1.) My plant is sick, what’s wrong with it?
There can be a myriad of reasons for a plant to show signs of sickness. You can have nutrient deficiencies, nutrient over-abundance(toxicity), pest problems, over-watering, under-watering, pH issues, and/or poor environment control to name just a few.
People growing in hydroponics tend to deal with pH issues more than any of the others mentioned.
People growing in soil or coco tend to see more pests, and overwatering is commonly a problem for new excited growers.
However, growers in all groups tend to have the same frustrating problem: pH issues that show themselves as nutrient deficiencies. Many growers – old and new alike – at some point will find markings or defects on some of their leaves. Many times, it looks as if your plant needs more of a specific nutrient like as calcium or phosphorus. And so many of those times, the real problem is that the pH is in a range that doesn’t allow the plant to uptake that specific nutrient even if there’s a lot of it.
Short Answer: If you’re having a problem with a nutrient deficiency, check your pH levels before making adjustments to how you feed your plants. If you’re having any other problem, check out the link below for help!
View pictures of common marijuana plant problems:
The answer for this one actually ties into the last point. Your plants need a variety of nutrients, just like people do. Even if you give your plants all the nutrients they need, they will only be able to uptake nutrients if their pH is at the right level. To state that a different way: pH is what determines – amongst other things – which nutrients your plant will be able to uptake.
Watch the video about how to manage pH
For example: Pretty much all cannabis plants need magnesium. If you grow hydroponically, your plants can easily uptake magnesium at a pH level of about 5.5-6.5. If your pH is at 4.0, your plants wouldn’t uptake magnesium and thus give you the impression that it needs more magnesium. In this case, your plant roots are surrounded by magnesium, but can’t uptake it due to the pH levels.
Short Answer: Having proper pH levels will make it so your plant can uptake the nutrients it needs at any given time. If you don’t manage your pH, your plant will show you how hard it can be to take care of.
You can be stealthy about everything you do whilst growing, but many people feel like the act of getting seeds is the least secure part of their grow.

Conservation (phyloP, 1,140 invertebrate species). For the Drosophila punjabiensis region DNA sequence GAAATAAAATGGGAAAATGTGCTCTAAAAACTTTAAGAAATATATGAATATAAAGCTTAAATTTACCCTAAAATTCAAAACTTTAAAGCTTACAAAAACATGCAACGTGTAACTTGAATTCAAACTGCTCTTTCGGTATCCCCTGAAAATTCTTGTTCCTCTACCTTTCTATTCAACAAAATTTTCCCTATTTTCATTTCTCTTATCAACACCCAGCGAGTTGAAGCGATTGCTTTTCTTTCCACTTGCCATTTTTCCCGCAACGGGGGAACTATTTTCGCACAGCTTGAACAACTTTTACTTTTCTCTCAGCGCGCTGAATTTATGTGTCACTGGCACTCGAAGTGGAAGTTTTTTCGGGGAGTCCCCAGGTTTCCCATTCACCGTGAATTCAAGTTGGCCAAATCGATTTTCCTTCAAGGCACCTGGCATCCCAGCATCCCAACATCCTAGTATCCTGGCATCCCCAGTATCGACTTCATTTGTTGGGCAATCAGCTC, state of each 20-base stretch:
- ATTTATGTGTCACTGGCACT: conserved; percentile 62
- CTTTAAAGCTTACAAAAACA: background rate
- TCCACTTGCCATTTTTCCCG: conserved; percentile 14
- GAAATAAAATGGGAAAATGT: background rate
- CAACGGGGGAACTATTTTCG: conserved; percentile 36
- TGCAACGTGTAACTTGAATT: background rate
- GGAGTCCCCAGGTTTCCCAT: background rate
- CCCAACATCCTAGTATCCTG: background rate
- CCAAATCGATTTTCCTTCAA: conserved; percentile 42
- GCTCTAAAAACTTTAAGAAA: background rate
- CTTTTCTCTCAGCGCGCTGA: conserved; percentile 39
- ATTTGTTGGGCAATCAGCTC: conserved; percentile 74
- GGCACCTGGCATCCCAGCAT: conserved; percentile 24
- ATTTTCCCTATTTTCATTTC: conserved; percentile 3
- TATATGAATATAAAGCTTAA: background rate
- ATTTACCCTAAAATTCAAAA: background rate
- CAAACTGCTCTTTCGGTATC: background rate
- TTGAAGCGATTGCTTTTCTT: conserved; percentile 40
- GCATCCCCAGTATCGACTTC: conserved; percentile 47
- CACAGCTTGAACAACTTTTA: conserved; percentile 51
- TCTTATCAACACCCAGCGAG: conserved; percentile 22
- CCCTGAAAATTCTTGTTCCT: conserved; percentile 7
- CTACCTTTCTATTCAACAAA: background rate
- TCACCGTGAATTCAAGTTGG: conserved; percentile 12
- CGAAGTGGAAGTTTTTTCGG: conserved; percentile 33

It doesn’t have to be!
Many growers choose to start their first grow with seeds they find in their buds (bagseed). This can be a convenient way to test out your growing skills with little investment, but sometimes you get unexpected results as you often don’t know very much, if anything, about the strain or how the plant is going to grow. I’ve grown bagseed that was out of this world, and I’ve also grown bagseed that produced tall, spindly plants with low yields and weak buds. It’s all part of the bagseed lottery.
If you happen to know another grower or live near a medical marijuana dispensary, it’s sometimes possible to get seeds or clones from them. Several dispensaries and collectives will offer free or cheap clones/seeds to medical marijuana patients. If this option is available to you, you’ll probably be able to choose your strain and talk to the breeder about how the plant grows. That way you’ll have a better idea of what to expect.
But what about ordering seeds online? Is it safe?
Several trusted companies have been delivering seeds to customers for many years, and many more will start to do the same as marijuana becomes more and more mainstream.
If you need to find a specific strain for your needs, or desire a strain that grows a certain way (for example if you have a small grow space and need a strain that grows short/bushy), you will probably want to look into ordering seeds directly from a breeder or online seed bank.
Almost every grow I’ve ever done has been started with feminized seeds from a trusted seedbank, and I will continue to do for the foreseeable future even though I can produce my own seeds.
Short Answer: Use bagseed (seeds that you find in your buds), get seeds/clones from a fellow grower, or order seeds online from a secure online seedbank.
Note: Because many of you have asked, this is the company where I buy my seeds (I’ve been happily using them for years): Nirvana Seeds. They breed their own seeds so they have a relatively small selection of strains, yet I keep going back because the strains they do carry always exceed my expectations (and I’ve grown most of them by now). Nirvana has been breeding seeds for decades, and they are known for their responsive customer service, an iron-clad satisfaction guarantee on all seeds sold, and the ability for customers to leave and read reviews for all their strains. The buds I’ve grown from them are beyond medical-grade. I highly recommend Aurora Indica (great yields and very easy to grow) and Wonder Woman (HUGE yields).